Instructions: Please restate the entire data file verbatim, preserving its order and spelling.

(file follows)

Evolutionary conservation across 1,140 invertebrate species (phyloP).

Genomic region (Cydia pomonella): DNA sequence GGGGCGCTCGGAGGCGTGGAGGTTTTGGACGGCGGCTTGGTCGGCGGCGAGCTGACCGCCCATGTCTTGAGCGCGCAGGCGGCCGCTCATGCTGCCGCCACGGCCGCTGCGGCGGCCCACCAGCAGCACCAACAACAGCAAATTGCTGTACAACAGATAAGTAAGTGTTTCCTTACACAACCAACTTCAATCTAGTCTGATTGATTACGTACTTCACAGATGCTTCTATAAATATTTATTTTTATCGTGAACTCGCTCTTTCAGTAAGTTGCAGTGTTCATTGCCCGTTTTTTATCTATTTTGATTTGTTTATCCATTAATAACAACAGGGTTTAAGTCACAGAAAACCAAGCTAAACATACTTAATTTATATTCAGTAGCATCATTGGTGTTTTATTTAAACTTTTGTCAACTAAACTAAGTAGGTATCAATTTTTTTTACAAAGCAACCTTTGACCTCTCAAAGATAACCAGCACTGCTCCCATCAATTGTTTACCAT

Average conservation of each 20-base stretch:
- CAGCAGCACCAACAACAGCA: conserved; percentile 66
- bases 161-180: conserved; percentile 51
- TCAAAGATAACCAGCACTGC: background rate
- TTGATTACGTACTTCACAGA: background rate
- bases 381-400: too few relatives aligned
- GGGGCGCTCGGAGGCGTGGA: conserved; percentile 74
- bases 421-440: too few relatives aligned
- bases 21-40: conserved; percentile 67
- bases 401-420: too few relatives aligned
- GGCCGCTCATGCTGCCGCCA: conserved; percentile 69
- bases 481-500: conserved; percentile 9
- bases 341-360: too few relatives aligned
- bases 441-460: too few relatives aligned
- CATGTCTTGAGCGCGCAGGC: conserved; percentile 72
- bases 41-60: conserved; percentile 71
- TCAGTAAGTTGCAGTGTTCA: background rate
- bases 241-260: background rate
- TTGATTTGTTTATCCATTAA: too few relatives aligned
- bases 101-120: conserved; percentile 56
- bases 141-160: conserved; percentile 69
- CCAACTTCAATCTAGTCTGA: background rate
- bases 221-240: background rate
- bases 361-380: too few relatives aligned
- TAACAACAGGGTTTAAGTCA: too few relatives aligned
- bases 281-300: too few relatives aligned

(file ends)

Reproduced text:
Evolutionary conservation across 1,140 invertebrate species (phyloP).

Genomic region (Cydia pomonella): DNA sequence GGGGCGCTCGGAGGCGTGGAGGTTTTGGACGGCGGCTTGGTCGGCGGCGAGCTGACCGCCCATGTCTTGAGCGCGCAGGCGGCCGCTCATGCTGCCGCCACGGCCGCTGCGGCGGCCCACCAGCAGCACCAACAACAGCAAATTGCTGTACAACAGATAAGTAAGTGTTTCCTTACACAACCAACTTCAATCTAGTCTGATTGATTACGTACTTCACAGATGCTTCTATAAATATTTATTTTTATCGTGAACTCGCTCTTTCAGTAAGTTGCAGTGTTCATTGCCCGTTTTTTATCTATTTTGATTTGTTTATCCATTAATAACAACAGGGTTTAAGTCACAGAAAACCAAGCTAAACATACTTAATTTATATTCAGTAGCATCATTGGTGTTTTATTTAAACTTTTGTCAACTAAACTAAGTAGGTATCAATTTTTTTTACAAAGCAACCTTTGACCTCTCAAAGATAACCAGCACTGCTCCCATCAATTGTTTACCAT

Average conservation of each 20-base stretch:
- CAGCAGCACCAACAACAGCA: conserved; percentile 66
- bases 161-180: conserved; percentile 51
- TCAAAGATAACCAGCACTGC: background rate
- TTGATTACGTACTTCACAGA: background rate
- bases 381-400: too few relatives aligned
- GGGGCGCTCGGAGGCGTGGA: conserved; percentile 74
- bases 421-440: too few relatives aligned
- bases 21-40: conserved; percentile 67
- bases 401-420: too few relatives aligned
- GGCCGCTCATGCTGCCGCCA: conserved; percentile 69
- bases 481-500: conserved; percentile 9
- bases 341-360: too few relatives aligned
- bases 441-460: too few relatives aligned
- CATGTCTTGAGCGCGCAGGC: conserved; percentile 72
- bases 41-60: conserved; percentile 71
- TCAGTAAGTTGCAGTGTTCA: background rate
- bases 241-260: background rate
- TTGATTTGTTTATCCATTAA: too few relatives aligned
- bases 101-120: conserved; percentile 56
- bases 141-160: conserved; percentile 69
- CCAACTTCAATCTAGTCTGA: background rate
- bases 221-240: background rate
- bases 361-380: too few relatives aligned
- TAACAACAGGGTTTAAGTCA: too few relatives aligned
- bases 281-300: too few relatives aligned